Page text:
It may sound easier because you only have to focus on one player, but any given player could have hundreds or even thousands of cards in existence depending on when they played and their history.
If you’re looking for something with a shorter run that might be easier to navigate while being harder to locate, rare cards are a good idea. Parallels usually have around 20 cards in the set, where you’ll have to find the base player card and every color variant.
You can also just go for antiques, referred to in baseball cards as “vintage.” These are cards printed before 1980 and you’ll basically just get to pick which ones you like the most, but collecting rare cards can be more expensive for a first-time collector.
Complete a Set
If you’re just looking to dip your toes in the water, possibly the best way to begin is to build your first set. Essentially, this involves you picking a series and collecting every single card in that series.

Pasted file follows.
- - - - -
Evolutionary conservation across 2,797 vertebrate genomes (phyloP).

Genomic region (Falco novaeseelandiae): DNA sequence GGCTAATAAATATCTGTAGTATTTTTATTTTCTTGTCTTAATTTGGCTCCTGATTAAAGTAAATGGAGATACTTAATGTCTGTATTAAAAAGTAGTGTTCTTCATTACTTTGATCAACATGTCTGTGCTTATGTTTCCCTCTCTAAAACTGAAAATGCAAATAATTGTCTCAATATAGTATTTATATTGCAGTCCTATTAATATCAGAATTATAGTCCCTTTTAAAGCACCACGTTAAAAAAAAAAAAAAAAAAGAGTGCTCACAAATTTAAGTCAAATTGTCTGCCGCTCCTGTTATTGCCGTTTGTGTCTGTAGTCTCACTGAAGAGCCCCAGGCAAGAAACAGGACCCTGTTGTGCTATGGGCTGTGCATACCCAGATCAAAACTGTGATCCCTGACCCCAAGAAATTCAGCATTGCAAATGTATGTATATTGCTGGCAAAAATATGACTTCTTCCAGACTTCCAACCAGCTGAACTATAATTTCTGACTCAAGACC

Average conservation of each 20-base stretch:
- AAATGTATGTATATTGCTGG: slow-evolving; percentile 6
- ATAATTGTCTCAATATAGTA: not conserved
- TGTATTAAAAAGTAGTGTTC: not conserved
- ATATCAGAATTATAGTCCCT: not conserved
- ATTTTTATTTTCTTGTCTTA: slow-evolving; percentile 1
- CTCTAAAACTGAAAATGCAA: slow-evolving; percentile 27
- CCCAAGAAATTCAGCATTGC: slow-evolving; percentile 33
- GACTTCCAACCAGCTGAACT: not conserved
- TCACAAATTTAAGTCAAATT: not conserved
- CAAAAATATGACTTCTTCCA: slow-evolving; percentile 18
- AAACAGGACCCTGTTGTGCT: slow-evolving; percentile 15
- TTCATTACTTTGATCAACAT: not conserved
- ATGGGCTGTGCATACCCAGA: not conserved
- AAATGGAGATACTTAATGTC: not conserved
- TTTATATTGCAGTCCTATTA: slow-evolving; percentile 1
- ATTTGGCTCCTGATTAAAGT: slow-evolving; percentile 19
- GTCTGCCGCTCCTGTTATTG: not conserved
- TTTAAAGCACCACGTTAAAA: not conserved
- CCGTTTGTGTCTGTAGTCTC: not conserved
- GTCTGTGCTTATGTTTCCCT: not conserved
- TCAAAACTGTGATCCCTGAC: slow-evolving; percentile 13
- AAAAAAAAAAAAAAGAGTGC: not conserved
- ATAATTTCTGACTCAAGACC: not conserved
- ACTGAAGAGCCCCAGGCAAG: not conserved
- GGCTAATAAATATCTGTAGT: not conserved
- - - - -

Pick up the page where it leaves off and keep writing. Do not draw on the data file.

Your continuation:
While there are generally hundreds of cards in a typical series, unless it’s a shorter run of top players from the previous year, this is a great way to hone your collecting skills and narrow down what you’re most-excited about when it comes to the cards.
By seeing all the stats, maybe you’ll decide that you want to go for the top hitters moving forward or find a favorite player that you want to focus on. Set building is an ideal place to start if you’ve got no prior experience collecting cards.
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Where Do You Get Cards?